This was created in partnership with Environment for Development .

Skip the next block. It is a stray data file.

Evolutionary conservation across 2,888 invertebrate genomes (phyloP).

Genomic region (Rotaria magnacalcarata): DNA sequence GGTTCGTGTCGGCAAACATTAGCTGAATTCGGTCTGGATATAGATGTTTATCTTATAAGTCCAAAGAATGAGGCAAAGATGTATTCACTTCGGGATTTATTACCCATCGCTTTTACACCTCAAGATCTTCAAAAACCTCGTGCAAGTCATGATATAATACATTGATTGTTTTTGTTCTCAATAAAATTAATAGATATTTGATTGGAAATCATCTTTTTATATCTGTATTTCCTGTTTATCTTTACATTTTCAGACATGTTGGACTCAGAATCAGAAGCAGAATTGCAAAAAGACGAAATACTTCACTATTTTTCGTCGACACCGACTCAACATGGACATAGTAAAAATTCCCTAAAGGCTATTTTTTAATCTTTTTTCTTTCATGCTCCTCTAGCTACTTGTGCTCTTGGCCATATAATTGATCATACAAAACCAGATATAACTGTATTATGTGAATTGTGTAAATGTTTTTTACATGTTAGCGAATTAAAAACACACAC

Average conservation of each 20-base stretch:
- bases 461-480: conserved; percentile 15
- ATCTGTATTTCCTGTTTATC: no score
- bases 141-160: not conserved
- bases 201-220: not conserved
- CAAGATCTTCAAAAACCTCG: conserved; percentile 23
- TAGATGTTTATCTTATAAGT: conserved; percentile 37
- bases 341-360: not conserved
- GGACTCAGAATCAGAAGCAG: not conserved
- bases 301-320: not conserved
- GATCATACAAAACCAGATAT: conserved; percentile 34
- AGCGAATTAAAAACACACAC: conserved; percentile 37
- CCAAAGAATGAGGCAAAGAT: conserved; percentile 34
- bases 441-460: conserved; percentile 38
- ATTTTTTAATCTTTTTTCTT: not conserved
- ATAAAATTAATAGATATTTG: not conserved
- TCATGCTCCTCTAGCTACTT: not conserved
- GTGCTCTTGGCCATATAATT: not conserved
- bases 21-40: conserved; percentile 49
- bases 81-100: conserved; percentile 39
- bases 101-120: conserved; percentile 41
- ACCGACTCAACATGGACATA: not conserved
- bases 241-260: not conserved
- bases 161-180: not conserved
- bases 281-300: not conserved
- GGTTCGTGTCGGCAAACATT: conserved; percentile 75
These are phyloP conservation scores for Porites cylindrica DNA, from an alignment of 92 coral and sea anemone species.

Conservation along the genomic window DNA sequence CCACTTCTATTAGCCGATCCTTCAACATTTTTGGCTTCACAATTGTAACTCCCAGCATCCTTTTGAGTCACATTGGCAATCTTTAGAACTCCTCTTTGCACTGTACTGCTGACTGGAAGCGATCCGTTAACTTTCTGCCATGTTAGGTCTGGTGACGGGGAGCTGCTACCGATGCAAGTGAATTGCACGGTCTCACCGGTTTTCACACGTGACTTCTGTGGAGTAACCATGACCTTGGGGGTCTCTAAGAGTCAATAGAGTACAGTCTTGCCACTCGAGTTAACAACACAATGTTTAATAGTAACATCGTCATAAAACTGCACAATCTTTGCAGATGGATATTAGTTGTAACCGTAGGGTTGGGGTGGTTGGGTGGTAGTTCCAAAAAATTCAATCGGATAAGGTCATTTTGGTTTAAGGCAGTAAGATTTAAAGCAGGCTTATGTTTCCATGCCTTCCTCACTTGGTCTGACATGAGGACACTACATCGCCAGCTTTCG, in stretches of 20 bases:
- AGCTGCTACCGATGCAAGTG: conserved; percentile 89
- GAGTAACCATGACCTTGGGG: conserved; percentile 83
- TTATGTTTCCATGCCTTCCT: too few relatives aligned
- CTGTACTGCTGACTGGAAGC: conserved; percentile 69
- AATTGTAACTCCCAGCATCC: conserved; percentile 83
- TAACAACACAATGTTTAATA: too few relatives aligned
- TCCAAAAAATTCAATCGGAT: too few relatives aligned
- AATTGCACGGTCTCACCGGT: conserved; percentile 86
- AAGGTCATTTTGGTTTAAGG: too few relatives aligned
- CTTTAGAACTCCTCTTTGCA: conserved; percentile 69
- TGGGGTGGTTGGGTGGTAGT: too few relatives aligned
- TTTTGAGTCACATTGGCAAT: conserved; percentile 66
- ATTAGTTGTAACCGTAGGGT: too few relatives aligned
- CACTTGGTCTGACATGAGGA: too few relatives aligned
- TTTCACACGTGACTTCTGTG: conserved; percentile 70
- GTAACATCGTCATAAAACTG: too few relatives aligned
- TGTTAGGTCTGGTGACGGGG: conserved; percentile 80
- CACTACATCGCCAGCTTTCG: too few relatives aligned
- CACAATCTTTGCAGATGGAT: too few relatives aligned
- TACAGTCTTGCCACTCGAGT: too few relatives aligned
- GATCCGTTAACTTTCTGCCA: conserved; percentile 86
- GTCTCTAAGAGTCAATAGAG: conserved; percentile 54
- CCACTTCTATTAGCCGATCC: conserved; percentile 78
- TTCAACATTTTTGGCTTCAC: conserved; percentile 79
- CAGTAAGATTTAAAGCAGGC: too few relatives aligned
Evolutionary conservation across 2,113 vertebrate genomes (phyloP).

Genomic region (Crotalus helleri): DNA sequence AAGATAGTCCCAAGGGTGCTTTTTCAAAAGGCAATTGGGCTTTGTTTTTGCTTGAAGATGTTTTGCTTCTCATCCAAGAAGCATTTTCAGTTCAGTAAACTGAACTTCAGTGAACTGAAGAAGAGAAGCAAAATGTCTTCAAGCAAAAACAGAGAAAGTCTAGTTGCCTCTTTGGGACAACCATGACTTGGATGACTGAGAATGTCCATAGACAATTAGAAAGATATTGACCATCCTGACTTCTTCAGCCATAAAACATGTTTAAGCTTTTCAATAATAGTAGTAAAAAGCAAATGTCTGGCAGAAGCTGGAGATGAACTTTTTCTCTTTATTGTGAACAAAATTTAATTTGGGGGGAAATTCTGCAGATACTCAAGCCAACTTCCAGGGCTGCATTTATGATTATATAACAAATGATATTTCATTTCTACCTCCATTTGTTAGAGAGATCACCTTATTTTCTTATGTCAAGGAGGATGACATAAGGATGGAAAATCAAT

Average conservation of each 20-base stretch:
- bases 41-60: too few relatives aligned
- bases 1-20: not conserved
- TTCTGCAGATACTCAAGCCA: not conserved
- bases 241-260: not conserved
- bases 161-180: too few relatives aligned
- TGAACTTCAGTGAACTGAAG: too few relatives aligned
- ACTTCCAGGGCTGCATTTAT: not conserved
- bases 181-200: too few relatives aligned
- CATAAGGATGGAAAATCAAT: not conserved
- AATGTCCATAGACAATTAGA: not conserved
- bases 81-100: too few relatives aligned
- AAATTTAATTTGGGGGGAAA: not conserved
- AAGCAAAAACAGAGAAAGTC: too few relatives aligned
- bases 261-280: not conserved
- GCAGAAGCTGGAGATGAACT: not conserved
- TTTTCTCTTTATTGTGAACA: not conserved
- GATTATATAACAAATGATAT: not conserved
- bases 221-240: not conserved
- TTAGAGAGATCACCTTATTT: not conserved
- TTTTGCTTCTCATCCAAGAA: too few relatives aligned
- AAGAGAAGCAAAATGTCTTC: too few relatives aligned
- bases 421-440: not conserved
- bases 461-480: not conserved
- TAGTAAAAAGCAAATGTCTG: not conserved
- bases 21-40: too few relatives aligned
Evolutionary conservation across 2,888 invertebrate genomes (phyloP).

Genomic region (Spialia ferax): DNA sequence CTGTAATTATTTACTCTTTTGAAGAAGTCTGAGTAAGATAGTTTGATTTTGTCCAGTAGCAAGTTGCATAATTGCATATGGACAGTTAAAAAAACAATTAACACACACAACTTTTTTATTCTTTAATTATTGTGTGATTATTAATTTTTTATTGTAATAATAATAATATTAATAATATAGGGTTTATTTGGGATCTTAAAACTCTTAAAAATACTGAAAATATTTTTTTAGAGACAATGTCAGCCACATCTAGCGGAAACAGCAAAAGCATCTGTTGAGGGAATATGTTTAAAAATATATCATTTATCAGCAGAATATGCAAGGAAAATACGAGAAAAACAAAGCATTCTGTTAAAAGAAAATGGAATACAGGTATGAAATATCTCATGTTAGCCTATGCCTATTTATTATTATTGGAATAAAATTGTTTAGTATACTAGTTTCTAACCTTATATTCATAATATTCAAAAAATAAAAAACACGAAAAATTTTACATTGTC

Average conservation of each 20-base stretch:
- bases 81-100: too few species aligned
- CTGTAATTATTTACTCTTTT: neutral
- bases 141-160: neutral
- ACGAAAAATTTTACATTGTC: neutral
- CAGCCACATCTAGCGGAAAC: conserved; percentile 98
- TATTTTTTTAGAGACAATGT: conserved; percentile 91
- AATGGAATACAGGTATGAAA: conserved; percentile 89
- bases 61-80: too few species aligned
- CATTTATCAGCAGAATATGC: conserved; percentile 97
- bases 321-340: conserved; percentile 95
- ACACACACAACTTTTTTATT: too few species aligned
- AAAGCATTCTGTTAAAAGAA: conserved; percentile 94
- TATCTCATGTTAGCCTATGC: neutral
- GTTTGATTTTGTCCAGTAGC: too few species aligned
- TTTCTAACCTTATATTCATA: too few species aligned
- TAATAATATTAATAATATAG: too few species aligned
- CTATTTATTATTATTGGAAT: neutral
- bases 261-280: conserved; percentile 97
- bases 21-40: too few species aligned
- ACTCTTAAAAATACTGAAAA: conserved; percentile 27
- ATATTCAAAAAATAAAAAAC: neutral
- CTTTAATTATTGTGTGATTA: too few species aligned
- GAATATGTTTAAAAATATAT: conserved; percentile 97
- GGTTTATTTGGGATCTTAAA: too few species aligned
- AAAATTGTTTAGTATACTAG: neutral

Although Kenya enjoys a high and widespread daily solar insolation, and despite enactment of policies to promote adoption of renewable energy technologies, not many households have picked up solar technologies. The objective of this study is to find out the incidence and predictors of actual up- take of solar technology as well as households’ desire to switch to solar in light of their perception of its cost advantage. We find that the main predictors of the odds for installation of solar panels include household prosperity, for which total household expenditure is an indicator. Formal employment by the head of household is also crucial in increasing the odds for both actual adoption and an interest in switching to solar energy. Our results suggest that initial solar adoption requires a higher socioeconomic threshold than subsequent interest in switching after the benefits of solar energy become evident. More generally, the results suggest that anti-poverty policies, including those that promote expansion of formal employment opportunities, will increase the use of cleaner and more convenient forms of energy, such as solar energy.